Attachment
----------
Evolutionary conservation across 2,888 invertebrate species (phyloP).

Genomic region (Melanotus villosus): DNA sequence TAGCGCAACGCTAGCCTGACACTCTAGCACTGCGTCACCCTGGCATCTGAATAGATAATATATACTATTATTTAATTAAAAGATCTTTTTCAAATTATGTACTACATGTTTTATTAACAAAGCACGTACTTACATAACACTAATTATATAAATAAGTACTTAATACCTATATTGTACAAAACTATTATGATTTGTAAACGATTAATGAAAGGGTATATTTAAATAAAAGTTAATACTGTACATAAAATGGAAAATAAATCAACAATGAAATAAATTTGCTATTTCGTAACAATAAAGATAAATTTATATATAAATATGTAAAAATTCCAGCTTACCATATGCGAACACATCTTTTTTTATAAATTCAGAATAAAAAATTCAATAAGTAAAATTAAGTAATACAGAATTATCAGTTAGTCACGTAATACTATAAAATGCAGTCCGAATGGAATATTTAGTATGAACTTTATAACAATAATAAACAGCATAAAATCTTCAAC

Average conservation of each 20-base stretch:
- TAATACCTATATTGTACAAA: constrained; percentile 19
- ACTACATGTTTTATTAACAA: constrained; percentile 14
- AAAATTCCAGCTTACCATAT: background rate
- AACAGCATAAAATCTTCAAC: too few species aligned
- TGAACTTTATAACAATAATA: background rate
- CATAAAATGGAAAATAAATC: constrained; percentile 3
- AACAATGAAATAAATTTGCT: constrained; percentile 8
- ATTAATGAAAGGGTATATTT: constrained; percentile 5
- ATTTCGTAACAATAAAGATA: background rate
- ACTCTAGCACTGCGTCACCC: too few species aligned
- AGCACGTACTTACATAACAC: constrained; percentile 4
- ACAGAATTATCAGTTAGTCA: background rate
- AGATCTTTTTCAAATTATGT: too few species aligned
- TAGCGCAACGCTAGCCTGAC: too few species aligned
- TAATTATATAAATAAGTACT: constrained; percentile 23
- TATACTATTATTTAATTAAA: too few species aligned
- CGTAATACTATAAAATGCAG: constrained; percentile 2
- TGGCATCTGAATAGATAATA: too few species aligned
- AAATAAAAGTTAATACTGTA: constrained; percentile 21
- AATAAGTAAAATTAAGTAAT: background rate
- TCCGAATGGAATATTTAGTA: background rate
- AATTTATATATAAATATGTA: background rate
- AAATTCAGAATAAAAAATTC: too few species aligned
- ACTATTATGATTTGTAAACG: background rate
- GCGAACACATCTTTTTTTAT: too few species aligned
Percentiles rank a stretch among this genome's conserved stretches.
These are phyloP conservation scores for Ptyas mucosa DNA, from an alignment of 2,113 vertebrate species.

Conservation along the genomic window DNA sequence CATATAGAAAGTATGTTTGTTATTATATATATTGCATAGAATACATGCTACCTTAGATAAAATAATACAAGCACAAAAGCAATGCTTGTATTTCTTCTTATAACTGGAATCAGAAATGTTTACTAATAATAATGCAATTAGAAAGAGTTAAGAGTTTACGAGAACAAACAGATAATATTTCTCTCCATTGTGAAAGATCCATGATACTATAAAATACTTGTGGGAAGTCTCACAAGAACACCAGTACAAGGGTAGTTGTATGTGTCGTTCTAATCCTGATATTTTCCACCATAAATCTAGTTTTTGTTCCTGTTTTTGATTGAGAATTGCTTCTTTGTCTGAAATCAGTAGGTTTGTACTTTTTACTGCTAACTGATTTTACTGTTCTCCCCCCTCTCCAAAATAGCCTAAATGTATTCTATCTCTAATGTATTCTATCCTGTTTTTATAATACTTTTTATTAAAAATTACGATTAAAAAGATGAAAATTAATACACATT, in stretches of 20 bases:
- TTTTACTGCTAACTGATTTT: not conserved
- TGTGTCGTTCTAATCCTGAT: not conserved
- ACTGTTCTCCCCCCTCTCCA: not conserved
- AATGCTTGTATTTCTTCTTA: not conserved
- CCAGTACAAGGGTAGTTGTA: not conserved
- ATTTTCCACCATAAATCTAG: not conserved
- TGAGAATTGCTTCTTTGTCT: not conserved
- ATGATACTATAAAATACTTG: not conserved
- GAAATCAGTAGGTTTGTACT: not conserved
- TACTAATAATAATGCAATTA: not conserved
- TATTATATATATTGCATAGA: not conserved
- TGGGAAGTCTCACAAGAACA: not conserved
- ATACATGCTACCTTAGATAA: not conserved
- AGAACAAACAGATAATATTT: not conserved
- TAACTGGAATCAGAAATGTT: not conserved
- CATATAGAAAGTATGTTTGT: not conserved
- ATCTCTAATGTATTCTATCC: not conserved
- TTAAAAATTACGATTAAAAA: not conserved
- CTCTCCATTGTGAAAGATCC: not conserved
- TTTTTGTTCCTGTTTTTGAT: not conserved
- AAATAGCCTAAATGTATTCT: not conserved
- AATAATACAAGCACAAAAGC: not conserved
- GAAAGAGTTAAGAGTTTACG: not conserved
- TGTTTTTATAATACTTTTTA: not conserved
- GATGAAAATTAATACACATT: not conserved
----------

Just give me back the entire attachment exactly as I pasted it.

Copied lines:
Evolutionary conservation across 2,888 invertebrate species (phyloP).

Genomic region (Melanotus villosus): DNA sequence TAGCGCAACGCTAGCCTGACACTCTAGCACTGCGTCACCCTGGCATCTGAATAGATAATATATACTATTATTTAATTAAAAGATCTTTTTCAAATTATGTACTACATGTTTTATTAACAAAGCACGTACTTACATAACACTAATTATATAAATAAGTACTTAATACCTATATTGTACAAAACTATTATGATTTGTAAACGATTAATGAAAGGGTATATTTAAATAAAAGTTAATACTGTACATAAAATGGAAAATAAATCAACAATGAAATAAATTTGCTATTTCGTAACAATAAAGATAAATTTATATATAAATATGTAAAAATTCCAGCTTACCATATGCGAACACATCTTTTTTTATAAATTCAGAATAAAAAATTCAATAAGTAAAATTAAGTAATACAGAATTATCAGTTAGTCACGTAATACTATAAAATGCAGTCCGAATGGAATATTTAGTATGAACTTTATAACAATAATAAACAGCATAAAATCTTCAAC

Average conservation of each 20-base stretch:
- TAATACCTATATTGTACAAA: constrained; percentile 19
- ACTACATGTTTTATTAACAA: constrained; percentile 14
- AAAATTCCAGCTTACCATAT: background rate
- AACAGCATAAAATCTTCAAC: too few species aligned
- TGAACTTTATAACAATAATA: background rate
- CATAAAATGGAAAATAAATC: constrained; percentile 3
- AACAATGAAATAAATTTGCT: constrained; percentile 8
- ATTAATGAAAGGGTATATTT: constrained; percentile 5
- ATTTCGTAACAATAAAGATA: background rate
- ACTCTAGCACTGCGTCACCC: too few species aligned
- AGCACGTACTTACATAACAC: constrained; percentile 4
- ACAGAATTATCAGTTAGTCA: background rate
- AGATCTTTTTCAAATTATGT: too few species aligned
- TAGCGCAACGCTAGCCTGAC: too few species aligned
- TAATTATATAAATAAGTACT: constrained; percentile 23
- TATACTATTATTTAATTAAA: too few species aligned
- CGTAATACTATAAAATGCAG: constrained; percentile 2
- TGGCATCTGAATAGATAATA: too few species aligned
- AAATAAAAGTTAATACTGTA: constrained; percentile 21
- AATAAGTAAAATTAAGTAAT: background rate
- TCCGAATGGAATATTTAGTA: background rate
- AATTTATATATAAATATGTA: background rate
- AAATTCAGAATAAAAAATTC: too few species aligned
- ACTATTATGATTTGTAAACG: background rate
- GCGAACACATCTTTTTTTAT: too few species aligned
Percentiles rank a stretch among this genome's conserved stretches.
These are phyloP conservation scores for Ptyas mucosa DNA, from an alignment of 2,113 vertebrate species.

Conservation along the genomic window DNA sequence CATATAGAAAGTATGTTTGTTATTATATATATTGCATAGAATACATGCTACCTTAGATAAAATAATACAAGCACAAAAGCAATGCTTGTATTTCTTCTTATAACTGGAATCAGAAATGTTTACTAATAATAATGCAATTAGAAAGAGTTAAGAGTTTACGAGAACAAACAGATAATATTTCTCTCCATTGTGAAAGATCCATGATACTATAAAATACTTGTGGGAAGTCTCACAAGAACACCAGTACAAGGGTAGTTGTATGTGTCGTTCTAATCCTGATATTTTCCACCATAAATCTAGTTTTTGTTCCTGTTTTTGATTGAGAATTGCTTCTTTGTCTGAAATCAGTAGGTTTGTACTTTTTACTGCTAACTGATTTTACTGTTCTCCCCCCTCTCCAAAATAGCCTAAATGTATTCTATCTCTAATGTATTCTATCCTGTTTTTATAATACTTTTTATTAAAAATTACGATTAAAAAGATGAAAATTAATACACATT, in stretches of 20 bases:
- TTTTACTGCTAACTGATTTT: not conserved
- TGTGTCGTTCTAATCCTGAT: not conserved
- ACTGTTCTCCCCCCTCTCCA: not conserved
- AATGCTTGTATTTCTTCTTA: not conserved
- CCAGTACAAGGGTAGTTGTA: not conserved
- ATTTTCCACCATAAATCTAG: not conserved
- TGAGAATTGCTTCTTTGTCT: not conserved
- ATGATACTATAAAATACTTG: not conserved
- GAAATCAGTAGGTTTGTACT: not conserved
- TACTAATAATAATGCAATTA: not conserved
- TATTATATATATTGCATAGA: not conserved
- TGGGAAGTCTCACAAGAACA: not conserved
- ATACATGCTACCTTAGATAA: not conserved
- AGAACAAACAGATAATATTT: not conserved
- TAACTGGAATCAGAAATGTT: not conserved
- CATATAGAAAGTATGTTTGT: not conserved
- ATCTCTAATGTATTCTATCC: not conserved
- TTAAAAATTACGATTAAAAA: not conserved
- CTCTCCATTGTGAAAGATCC: not conserved
- TTTTTGTTCCTGTTTTTGAT: not conserved
- AAATAGCCTAAATGTATTCT: not conserved
- AATAATACAAGCACAAAAGC: not conserved
- GAAAGAGTTAAGAGTTTACG: not conserved
- TGTTTTTATAATACTTTTTA: not conserved
- GATGAAAATTAATACACATT: not conserved